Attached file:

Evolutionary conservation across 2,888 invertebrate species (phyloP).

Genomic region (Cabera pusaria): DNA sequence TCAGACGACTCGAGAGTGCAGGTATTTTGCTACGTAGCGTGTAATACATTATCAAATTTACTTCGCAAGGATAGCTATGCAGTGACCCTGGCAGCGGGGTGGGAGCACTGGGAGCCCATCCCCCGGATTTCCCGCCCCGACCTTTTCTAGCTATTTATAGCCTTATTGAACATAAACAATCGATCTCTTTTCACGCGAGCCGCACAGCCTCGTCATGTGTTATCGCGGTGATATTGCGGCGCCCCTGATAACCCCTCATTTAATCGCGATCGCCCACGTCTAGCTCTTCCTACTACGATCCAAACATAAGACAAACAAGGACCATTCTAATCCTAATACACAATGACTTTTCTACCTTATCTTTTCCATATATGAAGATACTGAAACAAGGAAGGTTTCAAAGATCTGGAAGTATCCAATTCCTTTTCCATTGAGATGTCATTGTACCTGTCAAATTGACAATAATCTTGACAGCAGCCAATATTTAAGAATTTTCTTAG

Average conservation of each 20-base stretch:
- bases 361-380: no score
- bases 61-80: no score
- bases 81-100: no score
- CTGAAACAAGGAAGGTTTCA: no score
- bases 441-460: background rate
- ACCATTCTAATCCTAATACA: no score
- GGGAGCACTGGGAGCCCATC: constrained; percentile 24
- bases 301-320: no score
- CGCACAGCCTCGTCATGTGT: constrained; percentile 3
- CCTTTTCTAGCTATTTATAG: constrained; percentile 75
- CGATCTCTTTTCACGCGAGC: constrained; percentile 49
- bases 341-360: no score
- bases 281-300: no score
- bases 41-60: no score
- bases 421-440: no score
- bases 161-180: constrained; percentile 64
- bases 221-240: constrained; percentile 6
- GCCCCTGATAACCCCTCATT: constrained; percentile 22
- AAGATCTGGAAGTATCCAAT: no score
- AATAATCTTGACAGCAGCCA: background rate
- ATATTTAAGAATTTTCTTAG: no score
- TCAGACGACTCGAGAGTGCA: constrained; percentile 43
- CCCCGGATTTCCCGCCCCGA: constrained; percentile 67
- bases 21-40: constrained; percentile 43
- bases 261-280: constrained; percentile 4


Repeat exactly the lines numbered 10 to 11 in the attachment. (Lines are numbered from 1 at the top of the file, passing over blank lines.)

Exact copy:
- GGGAGCACTGGGAGCCCATC: constrained; percentile 24
- bases 301-320: no score